What causes MS?

The answer still remains obscure. Many studies suggest that both genetic and environmental influences play important interacting roles in determining risk for developing MS. MS prevalence varies with geographic location such that MS is more common in high northern or southern latitude regions and less common in equatorial regions. This peculiar finding is perhaps due in part to emigration patterns of higher risk groups, but most recently have been suggested to be related to less sun exposure and abnormalities in vitamin D metabolism more prominent at higher latitudes.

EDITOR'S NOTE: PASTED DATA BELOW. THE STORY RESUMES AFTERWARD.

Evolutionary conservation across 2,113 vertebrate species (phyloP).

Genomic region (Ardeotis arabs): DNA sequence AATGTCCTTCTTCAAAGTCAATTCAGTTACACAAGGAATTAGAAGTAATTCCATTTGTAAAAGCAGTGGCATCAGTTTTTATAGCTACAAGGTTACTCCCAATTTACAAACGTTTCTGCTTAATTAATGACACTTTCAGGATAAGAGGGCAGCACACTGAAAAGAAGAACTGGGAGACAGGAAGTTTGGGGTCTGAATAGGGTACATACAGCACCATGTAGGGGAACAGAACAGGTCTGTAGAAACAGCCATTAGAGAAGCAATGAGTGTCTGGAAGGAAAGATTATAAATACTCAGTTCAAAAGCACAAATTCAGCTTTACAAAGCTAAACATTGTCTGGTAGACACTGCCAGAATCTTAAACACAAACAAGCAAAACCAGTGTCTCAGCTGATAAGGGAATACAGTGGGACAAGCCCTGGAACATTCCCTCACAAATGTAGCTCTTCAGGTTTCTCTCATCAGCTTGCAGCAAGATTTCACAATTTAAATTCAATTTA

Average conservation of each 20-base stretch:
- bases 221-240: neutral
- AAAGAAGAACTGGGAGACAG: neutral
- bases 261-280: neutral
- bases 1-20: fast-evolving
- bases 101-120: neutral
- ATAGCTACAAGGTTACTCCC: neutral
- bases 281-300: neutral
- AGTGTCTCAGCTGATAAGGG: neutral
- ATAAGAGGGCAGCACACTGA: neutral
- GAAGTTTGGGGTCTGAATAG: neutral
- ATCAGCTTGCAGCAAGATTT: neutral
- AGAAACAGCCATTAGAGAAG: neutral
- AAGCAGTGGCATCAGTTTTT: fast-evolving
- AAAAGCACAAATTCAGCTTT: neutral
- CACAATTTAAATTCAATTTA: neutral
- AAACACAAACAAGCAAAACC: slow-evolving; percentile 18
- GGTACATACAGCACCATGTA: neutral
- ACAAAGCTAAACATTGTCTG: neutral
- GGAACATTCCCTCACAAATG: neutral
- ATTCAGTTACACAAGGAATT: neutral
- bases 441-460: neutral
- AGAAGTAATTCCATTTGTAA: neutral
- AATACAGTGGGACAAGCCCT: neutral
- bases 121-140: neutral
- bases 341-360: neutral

Various infectious causes have also been considered over the last 60 years, although none have shown a clear association with the disease. Recently, attention has been re-focused on the Epstein-Barr virus as a possibly important influence early in life, but there is no evidence that MS is infectious. Neither is MS is an inherited illness in any classic sense, but genes do appear to play some role in determining susceptibility to acquiring MS.